It's hard to see how the EPA are still in business, until you take into account that the only place you see about their abuses is on the internet. But I'll bet that if Mr. Sackett had put a bullet into the brain of the first EPA agent, you'd hear all about those damned Tea partiers.


Nice cow you got there ...

... shame you can't do anything with her:

You grow a garden; you expect to be able to harvest the food from that garden and eat it. You raise a cow; you expect to be able to milk that cow and consume the milk. You raise chickens; you expect to gather eggs and eat them. It’s uncomplicated, simple, a fundamental right. Perhaps you wouldn’t feel this way if you lived under some other form of government, but here, now, in America and other democratized countries, this is what you expect.

According to Wisconsin Judge Patrick J. Fiedler, you do not have a fundamental right to consume the food you grow or own or raise.

Too much acquiescing going on and not enough tarring-and-feathering. Seriously, this man need to be gone from the bench.


Civility ...

... yeah, right:

This guy is a prick douchbag and whatever violence comes his way, I will rejoice in it. And he's that way because no one will fuck him up for it.


Friday, September 23, 2011

This guy ...

... understands:

And no wise cracks, ok?!


Dear God!

She was a presidential advisor?

Of course, she fits right in with the current gang.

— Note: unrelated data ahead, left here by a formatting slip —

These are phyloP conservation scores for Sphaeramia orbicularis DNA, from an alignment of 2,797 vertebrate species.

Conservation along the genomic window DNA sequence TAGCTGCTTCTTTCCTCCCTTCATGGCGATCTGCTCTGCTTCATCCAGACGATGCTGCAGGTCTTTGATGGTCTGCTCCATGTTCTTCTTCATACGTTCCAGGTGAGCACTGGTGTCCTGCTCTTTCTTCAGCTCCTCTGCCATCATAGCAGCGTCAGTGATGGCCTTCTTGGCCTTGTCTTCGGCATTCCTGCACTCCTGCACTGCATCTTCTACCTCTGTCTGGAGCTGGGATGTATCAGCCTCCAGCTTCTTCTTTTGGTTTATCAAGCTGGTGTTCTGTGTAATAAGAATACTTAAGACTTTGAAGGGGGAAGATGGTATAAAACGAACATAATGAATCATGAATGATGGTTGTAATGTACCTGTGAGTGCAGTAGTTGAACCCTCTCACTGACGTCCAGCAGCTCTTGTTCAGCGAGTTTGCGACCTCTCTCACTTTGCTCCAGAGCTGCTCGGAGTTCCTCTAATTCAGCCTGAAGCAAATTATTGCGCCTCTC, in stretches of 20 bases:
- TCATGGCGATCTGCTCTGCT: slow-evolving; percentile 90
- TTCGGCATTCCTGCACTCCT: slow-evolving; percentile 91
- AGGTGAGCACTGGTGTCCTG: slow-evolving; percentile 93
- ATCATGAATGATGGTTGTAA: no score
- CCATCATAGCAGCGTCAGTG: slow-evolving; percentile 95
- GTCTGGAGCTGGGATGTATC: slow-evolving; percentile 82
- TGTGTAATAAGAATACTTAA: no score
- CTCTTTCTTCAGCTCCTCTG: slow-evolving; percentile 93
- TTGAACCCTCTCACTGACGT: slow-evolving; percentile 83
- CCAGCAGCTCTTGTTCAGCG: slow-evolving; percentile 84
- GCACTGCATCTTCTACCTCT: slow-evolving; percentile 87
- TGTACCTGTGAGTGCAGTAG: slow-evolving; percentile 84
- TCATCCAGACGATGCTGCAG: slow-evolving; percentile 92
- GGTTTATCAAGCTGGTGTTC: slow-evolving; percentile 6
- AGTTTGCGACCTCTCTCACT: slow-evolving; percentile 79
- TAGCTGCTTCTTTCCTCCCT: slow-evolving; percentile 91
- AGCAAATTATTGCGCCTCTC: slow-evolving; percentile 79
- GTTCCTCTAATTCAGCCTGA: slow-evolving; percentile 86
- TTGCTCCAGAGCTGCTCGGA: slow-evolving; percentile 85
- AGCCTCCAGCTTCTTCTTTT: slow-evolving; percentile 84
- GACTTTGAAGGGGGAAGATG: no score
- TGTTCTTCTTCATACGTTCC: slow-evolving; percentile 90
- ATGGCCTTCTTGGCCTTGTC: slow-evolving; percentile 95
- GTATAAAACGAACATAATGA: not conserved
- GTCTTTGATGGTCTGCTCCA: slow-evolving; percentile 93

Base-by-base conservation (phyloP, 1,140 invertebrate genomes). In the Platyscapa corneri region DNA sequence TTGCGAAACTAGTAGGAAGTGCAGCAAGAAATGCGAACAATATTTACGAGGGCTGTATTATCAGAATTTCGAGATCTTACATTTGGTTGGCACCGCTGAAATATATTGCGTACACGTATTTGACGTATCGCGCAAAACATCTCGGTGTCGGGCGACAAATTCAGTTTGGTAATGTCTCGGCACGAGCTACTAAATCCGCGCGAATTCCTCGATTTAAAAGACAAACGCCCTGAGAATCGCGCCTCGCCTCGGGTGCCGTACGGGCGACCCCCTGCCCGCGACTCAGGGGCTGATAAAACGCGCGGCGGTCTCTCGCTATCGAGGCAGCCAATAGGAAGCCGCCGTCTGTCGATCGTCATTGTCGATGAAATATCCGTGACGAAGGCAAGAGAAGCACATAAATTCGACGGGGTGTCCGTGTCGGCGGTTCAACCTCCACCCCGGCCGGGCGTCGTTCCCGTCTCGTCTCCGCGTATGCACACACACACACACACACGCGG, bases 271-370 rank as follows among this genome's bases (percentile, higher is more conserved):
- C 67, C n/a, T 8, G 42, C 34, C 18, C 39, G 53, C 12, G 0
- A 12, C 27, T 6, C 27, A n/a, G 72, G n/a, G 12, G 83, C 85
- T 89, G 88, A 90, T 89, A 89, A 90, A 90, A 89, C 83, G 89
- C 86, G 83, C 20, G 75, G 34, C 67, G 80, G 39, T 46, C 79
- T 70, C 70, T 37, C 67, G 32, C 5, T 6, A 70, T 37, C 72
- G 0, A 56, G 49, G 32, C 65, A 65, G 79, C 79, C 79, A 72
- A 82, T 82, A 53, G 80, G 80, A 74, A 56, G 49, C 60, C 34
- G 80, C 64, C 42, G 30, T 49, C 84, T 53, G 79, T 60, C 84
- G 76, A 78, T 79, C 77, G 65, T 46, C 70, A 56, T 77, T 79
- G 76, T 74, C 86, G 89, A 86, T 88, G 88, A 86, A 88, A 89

Thursday, September 22, 2011

Huh ...

... imagine that:

Police in a suburb just south of Indianapolis are trying to decide what to do with six new fully automatic handguns the chief doesn't want.

Glock 18's in the hands of beat cops? What could go wrong?!


I like ...

... the cut of his jib!

He will speak soothing platitudes to the public when he must, but his vanity is as great as his ineptitude.

Word to your mother.


What took her ...

... so long?

Nearly 20 years of daily insults, threats and physical abuse that allegedly left her with countless bruises and a broken nose ended for Barbara Sheehan in 2008 when she shot her police officer-husband 11 times.

I don't know the political climate where she is, but down here, she'd probably be cleared.

I know that with regard to my daughter, I hold a zero-tolerance policy with regard to violence; if you hit my little girl, you will be held accountable - by me. It's not a threat ...

... it's a promise.


Hopefully ...

... it won't be the last:

It is one of the first times – if not the first time – that Orange County prosecutors have charged an on-duty police officer with murder.

This in regards to the beating death of Kelly Thomas. It's been a long time coming.


Wednesday, September 21, 2011

Today ...

... I got nothin'.


Tuesday, September 20, 2011

Wait ...

... what?

He says if he knew then what he knows now he never would have voted to uphold the landgrab (and the 4-3 majority for the landgrab would be a 3-4 majority for blocking it).

So he's admitting that his vote was conditional on there being an actual government use rather than a clear constitutional principle.

He needs firing.


The 3% ...

... should keep this information in their back pocket:

Among the reasons for his being pro-gun (he owns a lot of them): A friend of his, along a lonely stretch of Texas highway a few years ago, was kidnapped and nearly raped. Luckily she had a pistol in her pocket, a little .38 revolver, and with it plugged her attacker in the stomach as he was unbuckling his pants.

“And the lesson is: the police cannot be everywhere all the time, they are not omnipotent, and we don’t want them to be,” writes Kelly. “

The link describes liberals who own guns.

Food for thought ...


Nope ...

... no bias here:

The measure, aimed at an increasingly popular tactic used by 2nd Amendment activists, would make California the first state since 1987 to outlaw the controversial practice of publicly displaying a weapon.